A trip to Switzerland: looking for glacier basal ice
Article written by Lisa Ardoin, on the 16/06/2022
The focus of my thesis is the gas measurement concentration in a specific section of the ice core: the basal section. One of the specificities of this ice, is the presence of debris (ranging in size from few centimetres to clay) between the ice crystals. These debris make the measurements a bit touchy because most of the analytical techniques used in ice core sciences are specifically designed for ice, clear ice, without particles in it.
To develop an analytical method specific to the basal ice, I needed samples close to the ones from Antarctic ice cores but less precious to test what the best way is to release the gases trapped within the ice crystals and between the debris. This is how we came up with this idea to sample continental glacier basal ice in the Alps.
At that point, I was thinking that it would be an easy and short mission of 2-3 days… I was wrong! When we started to discuss the mission with my supervisors, F. Fripiat and J.L. Tison, they told me that we would need a whole week to prospect different glaciers and then to sample the most interesting ones. We decided to go to Switzerland, in the canton of Valais, where there are rock glaciers.
Map of the glaciers of interest
Then, came the logistic part: the choice of the vehicle, gathering the equipment in duplicate, finding a good accommodation from where we would be able to reach the different glacier valleys, bringing a fridge (and two generators) with us to preserve the samples on the way back to Brussels!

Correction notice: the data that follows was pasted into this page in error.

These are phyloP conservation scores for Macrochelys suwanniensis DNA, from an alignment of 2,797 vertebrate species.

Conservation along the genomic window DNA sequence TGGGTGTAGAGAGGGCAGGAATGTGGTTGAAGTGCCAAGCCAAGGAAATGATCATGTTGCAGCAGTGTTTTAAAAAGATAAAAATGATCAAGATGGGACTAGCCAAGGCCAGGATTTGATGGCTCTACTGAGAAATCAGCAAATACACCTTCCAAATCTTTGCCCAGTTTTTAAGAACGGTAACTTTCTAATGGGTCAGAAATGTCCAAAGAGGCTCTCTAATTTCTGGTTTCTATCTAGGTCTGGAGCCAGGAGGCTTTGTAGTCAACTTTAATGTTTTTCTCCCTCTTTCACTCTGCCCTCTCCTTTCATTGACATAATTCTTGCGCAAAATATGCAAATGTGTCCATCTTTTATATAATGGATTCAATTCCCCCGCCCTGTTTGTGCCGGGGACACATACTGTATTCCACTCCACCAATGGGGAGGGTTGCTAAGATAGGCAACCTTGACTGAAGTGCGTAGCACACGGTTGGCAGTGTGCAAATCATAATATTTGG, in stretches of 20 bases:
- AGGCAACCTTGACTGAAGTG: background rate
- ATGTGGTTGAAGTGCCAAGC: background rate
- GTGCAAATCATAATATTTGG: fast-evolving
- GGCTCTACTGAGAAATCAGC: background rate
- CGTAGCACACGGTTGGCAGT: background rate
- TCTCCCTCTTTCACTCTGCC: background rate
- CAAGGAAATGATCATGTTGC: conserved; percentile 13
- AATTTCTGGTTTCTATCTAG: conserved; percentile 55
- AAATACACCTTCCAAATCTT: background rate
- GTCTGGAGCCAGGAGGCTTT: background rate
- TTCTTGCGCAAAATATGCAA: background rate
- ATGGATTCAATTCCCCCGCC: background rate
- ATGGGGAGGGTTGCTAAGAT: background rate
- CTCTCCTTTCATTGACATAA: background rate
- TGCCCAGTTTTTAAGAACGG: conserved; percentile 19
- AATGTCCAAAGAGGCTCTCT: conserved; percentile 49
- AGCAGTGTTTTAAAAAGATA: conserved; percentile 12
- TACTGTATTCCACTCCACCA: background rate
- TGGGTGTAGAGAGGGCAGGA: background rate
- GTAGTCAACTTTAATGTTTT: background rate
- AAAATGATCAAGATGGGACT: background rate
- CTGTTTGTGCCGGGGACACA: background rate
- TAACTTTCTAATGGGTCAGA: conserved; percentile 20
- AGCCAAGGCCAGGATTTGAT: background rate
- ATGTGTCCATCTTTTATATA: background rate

Our racing truck for the week, full of equipment
We left on May 21st, with a 11m3 truck full of material. During the first four days, we went on and on at the different spots: Tsijore Nouve, Moiry, Tsanfleuron, Grubben glaciers. We faced many difficulties in the field. The main one was finding the basal ice layer that is not always present or accessible. And we realised once on site, after 1 to 2 hours of driving in the mountains and a hike of at least 2 hours, that the snow abundance above 2800m high was still hiding the front of two glaciers we were aiming (Tsanfleuron and Gruben glaciers). Also, the road to reach Moiry glacier was closed because of avalanche risk, and it was not possible to bring the truck with the equipment close to the glacier. So, the Tsijore Nouve glacier, the first one we visited, was the only one sampleable.
Front of the rock glacier Gruben
On the two last days of our mission, our fridge and the icepacks were cooled down to -25°C: we were ready for sampling. We came back to Tsijore Nouve glacier and carry the equipment (chainsaw, cool bags full of icepacks to name only the heaviest material) until the spot we noticed few days earlier. We carried the material for 500m up, on 1km-distance, without a path, in the moraines. That was the easy part compared to the way back to the truck when we had a 30kg block of ice to carry in the cool bags off our backs!
The sample site (white arrow) at Tsijore Nouve glacier
We were able to bring 5 blocks of ice for a total amount of about 140kg of ice containing 2 basal ice sequences. A successful mission, rich in emotions and in physical exercises 😊
One of the basal ice blocks just after its extraction
A part of the sampling team, after we cut the last block of ice from back to front: F. Fripiat, L. Ardoin, J.L. Tison